The Child Support NZ Podcast – Episode 1 – How We Got To Where We Are Today.

Here is this weeks podcast. If you have any questions or comments please let us know.

Transcript
Thanks for joining us – this is Episode 1 of the Child Support NZ Podcast – How we got to where we are today.

Around 10 years ago my life changed a lot when my marriage broke up.

It was a tough few years trying to keep involved in my kids lives and going through the process of sorting everything out.

I now have shared care of my kids and I am one of around 170000 parents in NZ that pay child support. My partner is a child support receiving parent. That side of things comes with it’s own challenges.

In my time in the system I have seen a lot of issues with the way child support works, especially when administered through IRD.

One of main issues I see is the different ways in which children are valued. For a child support system that is meant to be based on the cost of a child the reality is very different.

A child in one family can be worth next to nothing, or say the minimum of around $75 a month. Another child in another family can be worth nearly $2000 a month. Sometimes, bizarrely two children living under the same roof can be worth vastly different amounts of money.

If we had a child support formula that was actually based on what was best for the children we would not have these wild extremes.

The outliers would be pushed towards the middle of the spectrum with those getting next to nothing getting an amount that would help towards the support of their kids, and those that are paying crazy amounts would be set to something more realistic.

Another problem I see is that there is little to be done to encourage private arrangements between parents. Many are forced to go through IRD even when both parents may prefer not to and this is despite Peter Dunn saying that the IRD administered system should be only a backstop.

Have a listen – this is Peter Dunn himself in the first reading of the Child Support Amendment Bill

(Check out 2:28)

I think he is right where he says that this is the reason for many of the current problems. Unfortunately none of the recent reforms have had anything at all to do with encouraging parents to come to mutual agreements.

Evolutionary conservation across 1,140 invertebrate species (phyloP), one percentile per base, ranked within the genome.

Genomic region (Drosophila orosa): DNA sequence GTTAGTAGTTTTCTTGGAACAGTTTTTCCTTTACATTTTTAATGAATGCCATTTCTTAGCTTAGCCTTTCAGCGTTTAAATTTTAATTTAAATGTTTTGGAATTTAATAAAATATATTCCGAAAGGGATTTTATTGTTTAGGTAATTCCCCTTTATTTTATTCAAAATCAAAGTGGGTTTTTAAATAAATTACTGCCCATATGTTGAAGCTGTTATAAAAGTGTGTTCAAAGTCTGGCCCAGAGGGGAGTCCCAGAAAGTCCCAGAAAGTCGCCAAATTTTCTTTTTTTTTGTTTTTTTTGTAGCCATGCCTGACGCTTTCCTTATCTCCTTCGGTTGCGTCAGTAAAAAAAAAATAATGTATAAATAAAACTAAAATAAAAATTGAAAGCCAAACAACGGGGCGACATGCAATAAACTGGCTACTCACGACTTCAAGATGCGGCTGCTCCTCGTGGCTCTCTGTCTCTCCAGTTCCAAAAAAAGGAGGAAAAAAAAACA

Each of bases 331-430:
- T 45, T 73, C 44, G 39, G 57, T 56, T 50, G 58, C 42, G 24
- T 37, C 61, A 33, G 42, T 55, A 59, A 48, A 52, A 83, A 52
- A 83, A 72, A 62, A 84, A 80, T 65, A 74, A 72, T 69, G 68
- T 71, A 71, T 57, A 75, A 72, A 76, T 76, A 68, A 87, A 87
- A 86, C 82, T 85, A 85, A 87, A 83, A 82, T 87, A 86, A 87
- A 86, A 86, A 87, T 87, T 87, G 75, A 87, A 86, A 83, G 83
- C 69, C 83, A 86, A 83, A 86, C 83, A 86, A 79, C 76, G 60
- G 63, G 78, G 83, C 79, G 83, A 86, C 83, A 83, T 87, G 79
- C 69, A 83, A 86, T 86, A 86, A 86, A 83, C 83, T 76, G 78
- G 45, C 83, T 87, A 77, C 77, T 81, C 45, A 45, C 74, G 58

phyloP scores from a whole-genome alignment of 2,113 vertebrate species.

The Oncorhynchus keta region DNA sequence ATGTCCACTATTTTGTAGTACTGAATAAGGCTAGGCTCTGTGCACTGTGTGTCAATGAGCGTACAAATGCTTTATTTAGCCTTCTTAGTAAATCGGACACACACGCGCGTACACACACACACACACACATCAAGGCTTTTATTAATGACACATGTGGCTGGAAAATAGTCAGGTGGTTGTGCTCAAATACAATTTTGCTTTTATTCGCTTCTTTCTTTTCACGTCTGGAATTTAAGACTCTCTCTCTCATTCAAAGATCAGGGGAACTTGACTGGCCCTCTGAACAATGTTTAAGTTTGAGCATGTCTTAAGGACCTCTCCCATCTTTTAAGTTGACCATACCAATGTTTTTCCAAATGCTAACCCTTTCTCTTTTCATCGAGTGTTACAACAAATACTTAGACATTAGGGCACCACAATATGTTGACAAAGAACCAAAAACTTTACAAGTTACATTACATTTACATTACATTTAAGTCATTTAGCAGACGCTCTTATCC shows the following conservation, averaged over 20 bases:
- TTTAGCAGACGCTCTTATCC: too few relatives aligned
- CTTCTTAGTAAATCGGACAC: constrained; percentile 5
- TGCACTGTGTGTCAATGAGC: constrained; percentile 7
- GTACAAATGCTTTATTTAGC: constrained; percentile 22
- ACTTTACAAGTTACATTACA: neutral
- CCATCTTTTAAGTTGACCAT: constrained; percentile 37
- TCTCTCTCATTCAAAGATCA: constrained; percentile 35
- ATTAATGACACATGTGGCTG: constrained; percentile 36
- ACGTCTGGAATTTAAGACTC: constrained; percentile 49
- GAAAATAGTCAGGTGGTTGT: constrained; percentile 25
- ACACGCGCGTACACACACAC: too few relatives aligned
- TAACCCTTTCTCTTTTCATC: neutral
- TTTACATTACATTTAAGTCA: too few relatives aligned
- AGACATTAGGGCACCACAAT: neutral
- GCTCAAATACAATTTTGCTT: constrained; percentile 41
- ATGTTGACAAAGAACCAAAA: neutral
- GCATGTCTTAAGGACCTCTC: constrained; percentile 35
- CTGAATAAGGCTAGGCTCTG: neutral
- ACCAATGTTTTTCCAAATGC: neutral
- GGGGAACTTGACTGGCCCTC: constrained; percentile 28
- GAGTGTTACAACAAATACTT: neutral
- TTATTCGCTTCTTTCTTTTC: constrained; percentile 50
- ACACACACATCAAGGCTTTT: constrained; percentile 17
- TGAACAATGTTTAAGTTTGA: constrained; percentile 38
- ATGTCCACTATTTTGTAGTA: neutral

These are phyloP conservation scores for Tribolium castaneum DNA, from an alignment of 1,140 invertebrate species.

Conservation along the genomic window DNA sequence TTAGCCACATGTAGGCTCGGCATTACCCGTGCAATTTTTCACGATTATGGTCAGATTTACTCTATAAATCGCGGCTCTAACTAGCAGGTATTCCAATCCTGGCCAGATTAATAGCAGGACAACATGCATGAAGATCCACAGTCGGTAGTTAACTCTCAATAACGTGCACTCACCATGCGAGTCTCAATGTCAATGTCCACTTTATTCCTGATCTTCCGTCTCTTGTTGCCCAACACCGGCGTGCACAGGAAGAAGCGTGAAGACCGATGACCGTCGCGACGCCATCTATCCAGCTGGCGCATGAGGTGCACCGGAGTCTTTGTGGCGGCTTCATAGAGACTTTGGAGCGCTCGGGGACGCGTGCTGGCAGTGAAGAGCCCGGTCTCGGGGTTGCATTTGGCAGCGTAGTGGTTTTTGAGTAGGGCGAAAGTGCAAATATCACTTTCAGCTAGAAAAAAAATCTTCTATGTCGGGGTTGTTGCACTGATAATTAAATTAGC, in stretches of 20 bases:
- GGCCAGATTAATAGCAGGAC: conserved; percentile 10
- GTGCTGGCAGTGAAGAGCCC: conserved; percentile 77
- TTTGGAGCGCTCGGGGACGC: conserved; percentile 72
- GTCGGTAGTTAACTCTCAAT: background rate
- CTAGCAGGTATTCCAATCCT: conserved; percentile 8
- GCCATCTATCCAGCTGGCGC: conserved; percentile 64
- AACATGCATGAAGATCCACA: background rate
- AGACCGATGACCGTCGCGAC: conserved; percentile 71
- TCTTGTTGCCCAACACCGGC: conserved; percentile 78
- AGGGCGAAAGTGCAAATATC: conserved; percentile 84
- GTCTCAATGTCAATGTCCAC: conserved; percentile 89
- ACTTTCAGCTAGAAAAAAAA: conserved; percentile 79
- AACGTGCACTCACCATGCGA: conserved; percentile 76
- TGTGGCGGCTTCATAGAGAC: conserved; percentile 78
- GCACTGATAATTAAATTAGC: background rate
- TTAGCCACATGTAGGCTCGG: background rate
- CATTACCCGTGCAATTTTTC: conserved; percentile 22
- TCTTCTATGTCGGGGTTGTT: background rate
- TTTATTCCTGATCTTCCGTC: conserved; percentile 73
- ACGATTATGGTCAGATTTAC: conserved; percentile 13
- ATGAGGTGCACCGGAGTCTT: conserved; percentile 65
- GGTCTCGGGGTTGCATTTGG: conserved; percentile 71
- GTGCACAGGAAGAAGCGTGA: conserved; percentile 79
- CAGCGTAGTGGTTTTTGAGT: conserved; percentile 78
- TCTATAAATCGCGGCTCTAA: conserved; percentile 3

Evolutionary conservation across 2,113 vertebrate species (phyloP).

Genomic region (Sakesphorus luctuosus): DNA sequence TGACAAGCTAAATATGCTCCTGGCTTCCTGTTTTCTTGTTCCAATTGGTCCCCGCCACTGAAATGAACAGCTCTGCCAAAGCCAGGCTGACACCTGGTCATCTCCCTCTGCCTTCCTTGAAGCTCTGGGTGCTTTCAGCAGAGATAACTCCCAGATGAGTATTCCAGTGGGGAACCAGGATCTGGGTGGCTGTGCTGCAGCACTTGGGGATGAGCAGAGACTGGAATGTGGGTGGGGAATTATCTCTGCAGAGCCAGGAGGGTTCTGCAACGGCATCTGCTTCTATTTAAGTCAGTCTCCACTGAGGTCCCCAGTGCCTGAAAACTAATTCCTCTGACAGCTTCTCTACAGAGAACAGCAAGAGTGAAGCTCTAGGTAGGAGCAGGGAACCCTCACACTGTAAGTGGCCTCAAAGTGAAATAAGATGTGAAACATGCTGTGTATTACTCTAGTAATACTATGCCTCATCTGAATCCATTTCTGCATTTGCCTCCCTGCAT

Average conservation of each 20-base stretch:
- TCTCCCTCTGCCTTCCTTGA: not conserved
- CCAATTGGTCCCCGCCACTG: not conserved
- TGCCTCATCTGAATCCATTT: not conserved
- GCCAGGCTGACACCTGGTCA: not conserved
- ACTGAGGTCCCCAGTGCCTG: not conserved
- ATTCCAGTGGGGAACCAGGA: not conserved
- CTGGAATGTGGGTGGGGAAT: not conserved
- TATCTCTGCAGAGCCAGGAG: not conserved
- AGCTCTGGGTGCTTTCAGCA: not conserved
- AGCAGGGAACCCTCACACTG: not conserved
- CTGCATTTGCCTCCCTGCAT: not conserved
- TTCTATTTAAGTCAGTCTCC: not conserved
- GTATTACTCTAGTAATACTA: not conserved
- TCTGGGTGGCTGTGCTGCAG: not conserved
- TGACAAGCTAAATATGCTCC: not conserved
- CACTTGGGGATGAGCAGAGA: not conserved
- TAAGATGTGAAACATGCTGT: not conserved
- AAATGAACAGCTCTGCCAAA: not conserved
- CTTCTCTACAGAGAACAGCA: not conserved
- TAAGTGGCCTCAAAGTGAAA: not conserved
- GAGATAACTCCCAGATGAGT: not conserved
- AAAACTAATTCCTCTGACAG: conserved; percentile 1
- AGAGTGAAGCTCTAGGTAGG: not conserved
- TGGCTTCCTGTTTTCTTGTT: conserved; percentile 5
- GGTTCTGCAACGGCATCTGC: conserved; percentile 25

I believe that it should not be compulsory to go through IRD if one parent is on a benefit. We should completely seperate benefit status from Child Support.

I also think we need to be able to accurately show what a child costs and clearly outline what child support should cover and what it should not.

This is a very contentious area but once the actual factors were decided upon a study could be done that came up with the average cost for a child for a certain age range. This could then be divided between between the parents based on their time with children.

The current child support formula takes a number of factors into it’s equation:

  • The income of both parents
  • The care % of both parents
  • Dependants of each parent
  • Living allowance

The formula itself is also meant to take into account the actual cost of a child, which has been worked out via a couple of different approaches.

  1. An expenditure approach
  2. A basket of goods approach

Unfortunately when we have tried in the past to drill down on the basket of goods approach we have been unable to find the exact list of goods that was used by the study’s authors to determine the cost of raising a child.

The conclusion the studies have come to is that a childs costs are related to the income of a parent. So if a parent earns more their child costs more to live. This may make sense on the surface of things but by having a formula that works this way it creates a lot of issues. Particularly it doesn’t apply well at the top and bottom of the income range.

If we use the IRD formula it calculates that paying parents (with no care percentage) who don’t earn much have brought into this world a child that costs around $18 a week. A child of a parent on a high income could cost up to $450 a week.

So where we are right now is stuck with a system that is not working. No Government party wants to open up this huge can of worms as it fits into the too hard basket. This is despite it directly affecting arguably the most important group of people in our country – the Children.

I don’t claim to have all the answers. But myself and many of the active members of our community have a lot of questions and ideas that it would be great to start having two sided conversations about.

In our next episode we are going to talk more about our proposal for a flat rate child support system.

Question of the week:

Hi there, just wondering which is the best way of going about this problem.
Well I’ve had my daughter for the last 3 years,and shes been attending this school that i have enrolled her too, my question is “what is the best way to get my child support back dated from the time I’ve had her until now

This is a commonly asked question with a straightforward answer. IRD does not back-date a parent’s child support liability.

Once you apply for it will take a couple of months to start receiving it.

Please remember to sign our petition. If you are serious about making change that is the best way to go about it.

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